No.
If the two random variables X and Y are independent, then the pdf of Z = XY is probably (I haven't done the calculation) a Bessel function. See 3. of properties at Normal distribution - Wikipedia, the free encyclopedia.
Hello,
I am trying to find the distribution of the product of two normal densities (different means and standard deviations) . Does the product follow normal distribution also? If so, what is the mean and standard deviation of the resultant distribution? Thanks a lot.
No.
If the two random variables X and Y are independent, then the pdf of Z = XY is probably (I haven't done the calculation) a Bessel function. See 3. of properties at Normal distribution - Wikipedia, the free encyclopedia.
I have the following two densities:
f1(X) = {1/sigma1*sqrt(2*pi}* exp{-(X-mu1^2)/2*sigma1^2}
f2(X) = {1/sigma2*sqrt(2*pi}* exp{-(X-mu2^2)/2* sigma2^2}
So f1 is N(mu1, Sigma1^2) and f2 is N(mu2, Sigma2^2).
Does f(x) = f1(X)*f2(X) follow a normal distribution? Thanks a lot.
In Page 3 of the following link, it is given that the product of two gaussian densities is also gaussian. I think it is same as the one I requested above. I am looking for the derivation of the formula given for the resultant distribution:
http://www.cs.cmu.edu/afs/cs/academi...ww/hw5/hw5.pdf
confirmed here as well:
Product of Two Gaussian PDFs
If I understand you correctly, what you're asking boils down to wanting to show that
and getting the appropriate expressions for and C in terms of and . Note that becomes part of the normalising constant.
It's simple to show and get the expressions but tedious to type out.
That f(x) is of the form of a Gaussian follows from the convolution theorem and the fact that the Fourier transform of a Gaussian is a Gaussian. But this does not guarantee that the product of the densities is in fact a density. As it happens it would be quite supprising if it were.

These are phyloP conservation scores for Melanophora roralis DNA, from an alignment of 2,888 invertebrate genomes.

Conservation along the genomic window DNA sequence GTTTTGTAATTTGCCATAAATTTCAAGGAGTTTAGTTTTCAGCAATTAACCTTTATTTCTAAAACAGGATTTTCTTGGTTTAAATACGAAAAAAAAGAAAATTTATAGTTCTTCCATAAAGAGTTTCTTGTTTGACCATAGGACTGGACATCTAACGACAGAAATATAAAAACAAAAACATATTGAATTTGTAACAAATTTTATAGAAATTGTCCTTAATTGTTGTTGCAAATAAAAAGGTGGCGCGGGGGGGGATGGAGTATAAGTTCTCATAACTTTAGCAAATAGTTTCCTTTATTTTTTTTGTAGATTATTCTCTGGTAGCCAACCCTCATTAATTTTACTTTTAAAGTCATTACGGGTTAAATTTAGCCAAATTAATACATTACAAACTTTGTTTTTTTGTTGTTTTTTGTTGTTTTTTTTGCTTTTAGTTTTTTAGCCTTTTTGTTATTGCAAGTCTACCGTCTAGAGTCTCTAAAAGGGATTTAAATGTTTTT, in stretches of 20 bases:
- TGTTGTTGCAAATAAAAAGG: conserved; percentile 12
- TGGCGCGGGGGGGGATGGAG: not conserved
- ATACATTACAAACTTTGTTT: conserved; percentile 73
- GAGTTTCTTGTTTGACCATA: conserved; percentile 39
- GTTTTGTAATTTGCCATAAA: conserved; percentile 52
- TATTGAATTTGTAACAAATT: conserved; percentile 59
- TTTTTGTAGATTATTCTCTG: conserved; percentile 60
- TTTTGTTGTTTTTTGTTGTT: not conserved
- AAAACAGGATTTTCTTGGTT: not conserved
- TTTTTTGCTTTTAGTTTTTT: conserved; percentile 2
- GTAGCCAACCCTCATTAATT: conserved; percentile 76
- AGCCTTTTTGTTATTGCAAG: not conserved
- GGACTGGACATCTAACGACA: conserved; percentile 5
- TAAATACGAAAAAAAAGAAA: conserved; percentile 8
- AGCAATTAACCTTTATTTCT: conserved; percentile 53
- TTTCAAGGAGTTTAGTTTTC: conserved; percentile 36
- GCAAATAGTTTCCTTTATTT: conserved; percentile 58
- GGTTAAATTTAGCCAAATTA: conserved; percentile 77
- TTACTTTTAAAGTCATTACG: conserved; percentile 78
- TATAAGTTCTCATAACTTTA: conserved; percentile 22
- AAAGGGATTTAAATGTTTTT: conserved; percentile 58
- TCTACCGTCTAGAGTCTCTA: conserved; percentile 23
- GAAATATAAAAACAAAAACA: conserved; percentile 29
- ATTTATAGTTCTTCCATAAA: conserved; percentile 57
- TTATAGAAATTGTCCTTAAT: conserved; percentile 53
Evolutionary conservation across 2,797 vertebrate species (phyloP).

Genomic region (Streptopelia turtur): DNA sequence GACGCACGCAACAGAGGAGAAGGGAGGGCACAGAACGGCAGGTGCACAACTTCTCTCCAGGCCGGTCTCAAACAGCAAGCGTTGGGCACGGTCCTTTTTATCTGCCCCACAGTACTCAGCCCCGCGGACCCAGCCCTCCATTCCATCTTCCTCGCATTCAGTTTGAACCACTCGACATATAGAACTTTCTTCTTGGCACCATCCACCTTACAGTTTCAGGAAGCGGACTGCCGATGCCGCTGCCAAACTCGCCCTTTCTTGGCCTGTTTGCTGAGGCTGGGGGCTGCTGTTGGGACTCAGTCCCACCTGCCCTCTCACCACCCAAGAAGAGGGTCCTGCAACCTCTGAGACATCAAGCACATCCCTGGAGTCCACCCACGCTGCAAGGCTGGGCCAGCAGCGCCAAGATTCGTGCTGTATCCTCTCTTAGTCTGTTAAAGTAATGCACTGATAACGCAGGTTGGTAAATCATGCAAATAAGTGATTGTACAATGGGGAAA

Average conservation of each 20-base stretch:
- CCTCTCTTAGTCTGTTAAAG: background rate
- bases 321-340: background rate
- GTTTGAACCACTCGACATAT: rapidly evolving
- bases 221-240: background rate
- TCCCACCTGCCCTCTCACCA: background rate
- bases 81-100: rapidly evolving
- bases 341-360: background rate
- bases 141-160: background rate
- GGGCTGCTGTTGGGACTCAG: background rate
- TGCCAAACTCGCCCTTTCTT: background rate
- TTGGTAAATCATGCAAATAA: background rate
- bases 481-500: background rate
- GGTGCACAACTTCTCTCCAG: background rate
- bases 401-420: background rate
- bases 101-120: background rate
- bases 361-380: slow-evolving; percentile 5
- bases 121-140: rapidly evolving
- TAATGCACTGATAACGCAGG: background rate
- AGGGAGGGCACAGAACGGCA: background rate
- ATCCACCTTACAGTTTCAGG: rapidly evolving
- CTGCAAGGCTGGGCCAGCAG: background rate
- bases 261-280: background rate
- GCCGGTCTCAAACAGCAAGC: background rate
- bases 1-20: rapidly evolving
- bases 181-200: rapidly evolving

So we can bust a gut attempting to prove that , but we can just do the experiment and evaluate the thing numerically. The answer is that the integral is not so is not a density.
RonLCode:>s1=1,mu1=0,s2=2, mu2=5 1 0 2 5 >dx=0.2; >x=-10+dx/2:dx:20; > >f1=1/(s1*sqrt(2*pi))* exp( -(x-mu1)^2 / (2*s1^2) ); >f2=1/(s2*sqrt(2*pi))* exp( -(x-mu2)^2/ (2*s2^2) ); > >f=f1*f2; > >II1=sum(f1)*dx 1 >II2=sum(f2)*dx 1 >II=sum(f)*dx 0.014645 >
I have a couple of more questions on this product of two distributions:
1. In the derivation given by mr. fantastic, constant C has been ignored why defining mu and sigma? I am also not sure how can we define mu and sigma if the resultant expression is not a pdf?
2. Is this extensible for the multivariate case? I would appreciate if you can provide me some references in this regard.
Thanks a lot.
Hi I have a problem similar to the poster's
f1(X) = {1/sigma1*sqrt(2*pi}* exp{-( y1-mu1^2)/2*sigma1^2}
f2(X) = {1/sigma2*sqrt(2*pi}* exp{-( y2-mu2^2)/2* sigma2^2}
notice the y1 and y2
and now y1 = x + n1
and y2 = x + n2
and n1 and n2 are normal distributions
I need to find the product of two functions and prove x follows a normal distribution...
Thank you.